2. I use teleradiology for Neuro consults. It works great!! Patient’s love it because they’re seeing the specialist “right away”. Our neurologists use our nurses to help with the exam and NIHSS stuff. So I don’t really have to be in the room during the consult. I think the decision is what is NIHSS score and is TPA indicated? Does it really matter if the strength is 4+/5 or 4/5? I was skeptical at first (5 years ago). But I’m a strong proponent now. It makes my life way easier.

    We also use the machines for SW consults as our Social Workers staff in multiple locations and it’s not always easy for them to drive from place to place.

    There are also rumors that our pediatricians are going to start using them to help with bed placement (do they need PICU, does the transport team need to go get this kid or is ambulance OK etc).

  3. We use Tele-Med for Pediatric emergencies: puts us right in contact with the PICU at the university hospital 75 miles south of us. The real strength isn’t in running the code (although have a bit of hand-holding is kinda nice); it’s in the consultant knowing exactly what’s coming when the stabilized patient gets there.

    and on another note:

    SUNY/LICH: if there are no MDs/DOs/RNs to care for patients at the hospital (or more commonly, a hospital is overwhelmed with an ER is full of ICU patients because everything ‘upstairs’ is full) exactly what is the hospital supposed to do? Call for help, except every other hospital has it’s own problems that closely resemble every other hospital in the region. When something like this happens, there’s a bunch of fingerpointing and lawsuits, but nothing actually happens. And if a court orders the hospital to stay open, the court should be prepared to foot the bill.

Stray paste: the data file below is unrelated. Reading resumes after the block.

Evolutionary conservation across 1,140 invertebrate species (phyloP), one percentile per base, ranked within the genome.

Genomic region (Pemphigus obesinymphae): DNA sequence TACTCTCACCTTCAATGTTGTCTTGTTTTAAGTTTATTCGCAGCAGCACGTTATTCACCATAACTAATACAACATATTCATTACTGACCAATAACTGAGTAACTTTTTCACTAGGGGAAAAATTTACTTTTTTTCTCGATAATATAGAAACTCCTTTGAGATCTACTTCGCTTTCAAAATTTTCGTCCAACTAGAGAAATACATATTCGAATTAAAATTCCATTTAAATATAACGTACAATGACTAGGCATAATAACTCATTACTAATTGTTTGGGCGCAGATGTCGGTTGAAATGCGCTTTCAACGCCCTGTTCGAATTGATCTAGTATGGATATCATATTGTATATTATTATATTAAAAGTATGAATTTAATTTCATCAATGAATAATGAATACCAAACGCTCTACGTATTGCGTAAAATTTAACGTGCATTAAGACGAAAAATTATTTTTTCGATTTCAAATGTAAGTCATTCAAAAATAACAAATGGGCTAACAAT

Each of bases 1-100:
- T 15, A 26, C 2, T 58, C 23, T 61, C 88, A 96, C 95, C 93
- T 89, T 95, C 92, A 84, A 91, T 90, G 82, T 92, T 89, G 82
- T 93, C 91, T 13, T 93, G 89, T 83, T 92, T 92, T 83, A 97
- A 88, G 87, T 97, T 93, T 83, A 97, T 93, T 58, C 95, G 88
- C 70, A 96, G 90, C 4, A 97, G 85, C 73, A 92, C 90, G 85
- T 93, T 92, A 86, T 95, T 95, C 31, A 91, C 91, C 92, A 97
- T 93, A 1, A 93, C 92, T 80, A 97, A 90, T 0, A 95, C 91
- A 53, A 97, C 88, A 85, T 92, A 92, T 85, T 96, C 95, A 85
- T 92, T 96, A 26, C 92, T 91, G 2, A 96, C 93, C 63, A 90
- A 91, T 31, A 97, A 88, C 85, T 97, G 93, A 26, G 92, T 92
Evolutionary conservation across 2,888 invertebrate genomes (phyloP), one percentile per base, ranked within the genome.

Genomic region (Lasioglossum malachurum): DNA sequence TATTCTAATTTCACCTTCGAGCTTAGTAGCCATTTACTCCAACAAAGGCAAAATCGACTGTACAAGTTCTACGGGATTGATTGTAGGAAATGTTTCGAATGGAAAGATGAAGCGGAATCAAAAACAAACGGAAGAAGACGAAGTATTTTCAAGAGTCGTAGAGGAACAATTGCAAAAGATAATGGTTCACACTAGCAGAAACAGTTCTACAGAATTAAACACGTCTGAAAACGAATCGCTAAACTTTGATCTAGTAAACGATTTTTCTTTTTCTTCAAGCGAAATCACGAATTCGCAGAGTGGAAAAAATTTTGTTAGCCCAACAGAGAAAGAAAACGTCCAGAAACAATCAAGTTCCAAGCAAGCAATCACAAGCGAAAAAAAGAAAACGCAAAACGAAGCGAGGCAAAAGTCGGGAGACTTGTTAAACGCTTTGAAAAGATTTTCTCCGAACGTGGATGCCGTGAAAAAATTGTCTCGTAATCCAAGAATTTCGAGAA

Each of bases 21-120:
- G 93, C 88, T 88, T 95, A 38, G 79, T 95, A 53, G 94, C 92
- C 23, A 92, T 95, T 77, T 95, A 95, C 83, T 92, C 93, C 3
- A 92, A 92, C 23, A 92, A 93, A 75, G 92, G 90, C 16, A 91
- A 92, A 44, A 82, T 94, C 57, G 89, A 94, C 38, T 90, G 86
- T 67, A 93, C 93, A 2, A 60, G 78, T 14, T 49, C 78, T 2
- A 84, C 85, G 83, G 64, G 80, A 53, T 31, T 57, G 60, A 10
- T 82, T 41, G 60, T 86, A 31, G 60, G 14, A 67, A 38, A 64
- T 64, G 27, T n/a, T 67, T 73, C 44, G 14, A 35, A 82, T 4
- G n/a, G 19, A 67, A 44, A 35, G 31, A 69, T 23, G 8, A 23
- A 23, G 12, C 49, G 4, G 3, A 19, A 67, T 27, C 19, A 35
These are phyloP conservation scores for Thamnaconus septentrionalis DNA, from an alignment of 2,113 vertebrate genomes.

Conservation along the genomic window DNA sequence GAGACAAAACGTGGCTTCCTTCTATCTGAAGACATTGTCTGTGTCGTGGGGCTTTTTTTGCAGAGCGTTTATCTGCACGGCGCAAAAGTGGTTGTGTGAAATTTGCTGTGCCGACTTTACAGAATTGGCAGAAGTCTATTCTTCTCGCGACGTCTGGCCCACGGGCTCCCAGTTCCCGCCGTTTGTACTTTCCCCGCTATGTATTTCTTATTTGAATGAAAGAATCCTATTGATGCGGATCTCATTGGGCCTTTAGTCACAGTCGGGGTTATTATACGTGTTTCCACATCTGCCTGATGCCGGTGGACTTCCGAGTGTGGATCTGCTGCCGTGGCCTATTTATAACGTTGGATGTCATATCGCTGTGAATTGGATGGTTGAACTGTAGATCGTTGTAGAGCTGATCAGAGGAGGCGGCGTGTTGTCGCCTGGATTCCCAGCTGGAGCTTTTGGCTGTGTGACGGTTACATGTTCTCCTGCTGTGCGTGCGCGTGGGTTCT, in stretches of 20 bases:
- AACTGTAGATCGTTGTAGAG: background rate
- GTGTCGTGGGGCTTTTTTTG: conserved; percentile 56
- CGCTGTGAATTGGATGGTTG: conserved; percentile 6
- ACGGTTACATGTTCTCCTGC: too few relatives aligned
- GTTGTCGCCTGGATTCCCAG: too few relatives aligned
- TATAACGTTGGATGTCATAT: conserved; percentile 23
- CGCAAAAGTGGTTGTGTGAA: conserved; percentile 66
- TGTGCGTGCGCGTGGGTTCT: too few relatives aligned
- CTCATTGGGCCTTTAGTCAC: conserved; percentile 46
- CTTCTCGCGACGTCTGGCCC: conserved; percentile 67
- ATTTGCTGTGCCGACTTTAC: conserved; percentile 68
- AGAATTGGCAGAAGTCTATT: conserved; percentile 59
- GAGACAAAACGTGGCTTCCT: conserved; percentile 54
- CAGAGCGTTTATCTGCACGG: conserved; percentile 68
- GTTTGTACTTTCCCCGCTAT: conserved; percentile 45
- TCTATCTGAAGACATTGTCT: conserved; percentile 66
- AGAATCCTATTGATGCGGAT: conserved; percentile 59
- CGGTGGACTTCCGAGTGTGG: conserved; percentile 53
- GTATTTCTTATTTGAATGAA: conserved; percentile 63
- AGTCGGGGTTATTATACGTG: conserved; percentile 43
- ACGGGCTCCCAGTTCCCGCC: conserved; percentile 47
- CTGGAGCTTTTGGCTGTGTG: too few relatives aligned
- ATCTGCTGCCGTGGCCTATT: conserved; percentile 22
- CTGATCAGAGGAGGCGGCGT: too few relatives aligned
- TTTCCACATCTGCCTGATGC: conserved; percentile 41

4. That judge who decreed by virtue of ignorance whether a hospital sould remain open should be enterred into a “Do Not Treat” list among all area hospitals, and informed he will not be seen until every other patient in the county has been cared for first, regardless of acuity.

    Stupidity should hurt. And if it kills him, oh well.

    He should also be sentenced by the supervising judge in his district to go stand at the ocean, and issue decrees to the tides.
    Followed by a mandatory mental health evaluation hold.

    What a tool.

  5. Seeing your belated near-acknowledgement cheers me. Here’s another prediction based on this quote:

    ““If rates continue to fall, the industry’s financial results will eventually become insupportable and therefore unacceptable,” writes Chad Karls, a Milwaukee-based actuary at workforce consultancy Milliman Inc., in the Medical Liability Monitor, an industry newsletter based in Oak Park. “As painful as that scenario is to contemplate, it might prove to be the industry’s one and only path back to a truly ‘hard’ market.””

    That is when we will have another “crisis” if Obamacare hasn’t completely changed the game by then and we’ll see the same claims of 2003-2008 all over again. I say 2018 at the latest is when the next “crisis” hits. The more things change. . . .

  6. ” In other words, “bwwwwaaaaaaaaaah, our contingency fees are going to dry up.””

    Yes, how dare someone care about their income. I’m surprised you could hear the attorneys though over the caterwauling of physicians worried about Medicare cuts. To paraphrase them: “bwwwaaaaaaaah, our incomes will only put us in the top 95% of US households, not the top 99%”.